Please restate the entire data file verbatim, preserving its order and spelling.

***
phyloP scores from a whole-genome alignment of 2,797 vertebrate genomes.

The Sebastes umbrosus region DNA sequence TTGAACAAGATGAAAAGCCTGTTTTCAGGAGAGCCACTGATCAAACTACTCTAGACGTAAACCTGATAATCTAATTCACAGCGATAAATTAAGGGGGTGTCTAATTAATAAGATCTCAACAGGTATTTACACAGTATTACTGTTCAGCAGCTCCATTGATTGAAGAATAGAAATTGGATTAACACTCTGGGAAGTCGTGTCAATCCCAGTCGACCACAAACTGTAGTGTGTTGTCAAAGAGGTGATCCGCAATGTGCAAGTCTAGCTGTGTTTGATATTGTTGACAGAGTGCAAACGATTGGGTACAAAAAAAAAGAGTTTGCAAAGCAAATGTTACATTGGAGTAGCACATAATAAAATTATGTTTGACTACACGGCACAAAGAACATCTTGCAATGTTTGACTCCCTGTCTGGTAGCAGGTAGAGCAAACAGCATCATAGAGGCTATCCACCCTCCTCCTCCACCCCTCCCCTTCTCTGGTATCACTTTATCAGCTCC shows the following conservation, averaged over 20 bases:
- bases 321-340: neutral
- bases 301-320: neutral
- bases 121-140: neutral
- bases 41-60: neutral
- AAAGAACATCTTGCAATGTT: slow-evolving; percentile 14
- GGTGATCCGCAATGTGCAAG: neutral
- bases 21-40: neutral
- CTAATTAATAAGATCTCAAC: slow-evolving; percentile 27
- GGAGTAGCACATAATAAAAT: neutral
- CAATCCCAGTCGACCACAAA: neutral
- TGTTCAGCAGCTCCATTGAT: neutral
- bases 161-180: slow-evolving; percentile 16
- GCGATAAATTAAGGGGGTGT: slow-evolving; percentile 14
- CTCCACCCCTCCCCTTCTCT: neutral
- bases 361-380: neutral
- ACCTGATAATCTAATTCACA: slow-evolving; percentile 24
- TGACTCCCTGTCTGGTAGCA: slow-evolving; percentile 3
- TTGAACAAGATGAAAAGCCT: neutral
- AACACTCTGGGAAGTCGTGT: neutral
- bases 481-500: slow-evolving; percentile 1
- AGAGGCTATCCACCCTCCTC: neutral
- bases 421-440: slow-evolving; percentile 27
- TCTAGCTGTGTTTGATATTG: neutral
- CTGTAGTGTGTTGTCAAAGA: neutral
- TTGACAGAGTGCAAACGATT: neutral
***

phyloP scores from a whole-genome alignment of 2,797 vertebrate genomes.

The Sebastes umbrosus region DNA sequence TTGAACAAGATGAAAAGCCTGTTTTCAGGAGAGCCACTGATCAAACTACTCTAGACGTAAACCTGATAATCTAATTCACAGCGATAAATTAAGGGGGTGTCTAATTAATAAGATCTCAACAGGTATTTACACAGTATTACTGTTCAGCAGCTCCATTGATTGAAGAATAGAAATTGGATTAACACTCTGGGAAGTCGTGTCAATCCCAGTCGACCACAAACTGTAGTGTGTTGTCAAAGAGGTGATCCGCAATGTGCAAGTCTAGCTGTGTTTGATATTGTTGACAGAGTGCAAACGATTGGGTACAAAAAAAAAGAGTTTGCAAAGCAAATGTTACATTGGAGTAGCACATAATAAAATTATGTTTGACTACACGGCACAAAGAACATCTTGCAATGTTTGACTCCCTGTCTGGTAGCAGGTAGAGCAAACAGCATCATAGAGGCTATCCACCCTCCTCCTCCACCCCTCCCCTTCTCTGGTATCACTTTATCAGCTCC shows the following conservation, averaged over 20 bases:
- bases 321-340: neutral
- bases 301-320: neutral
- bases 121-140: neutral
- bases 41-60: neutral
- AAAGAACATCTTGCAATGTT: slow-evolving; percentile 14
- GGTGATCCGCAATGTGCAAG: neutral
- bases 21-40: neutral
- CTAATTAATAAGATCTCAAC: slow-evolving; percentile 27
- GGAGTAGCACATAATAAAAT: neutral
- CAATCCCAGTCGACCACAAA: neutral
- TGTTCAGCAGCTCCATTGAT: neutral
- bases 161-180: slow-evolving; percentile 16
- GCGATAAATTAAGGGGGTGT: slow-evolving; percentile 14
- CTCCACCCCTCCCCTTCTCT: neutral
- bases 361-380: neutral
- ACCTGATAATCTAATTCACA: slow-evolving; percentile 24
- TGACTCCCTGTCTGGTAGCA: slow-evolving; percentile 3
- TTGAACAAGATGAAAAGCCT: neutral
- AACACTCTGGGAAGTCGTGT: neutral
- bases 481-500: slow-evolving; percentile 1
- AGAGGCTATCCACCCTCCTC: neutral
- bases 421-440: slow-evolving; percentile 27
- TCTAGCTGTGTTTGATATTG: neutral
- CTGTAGTGTGTTGTCAAAGA: neutral
- TTGACAGAGTGCAAACGATT: neutral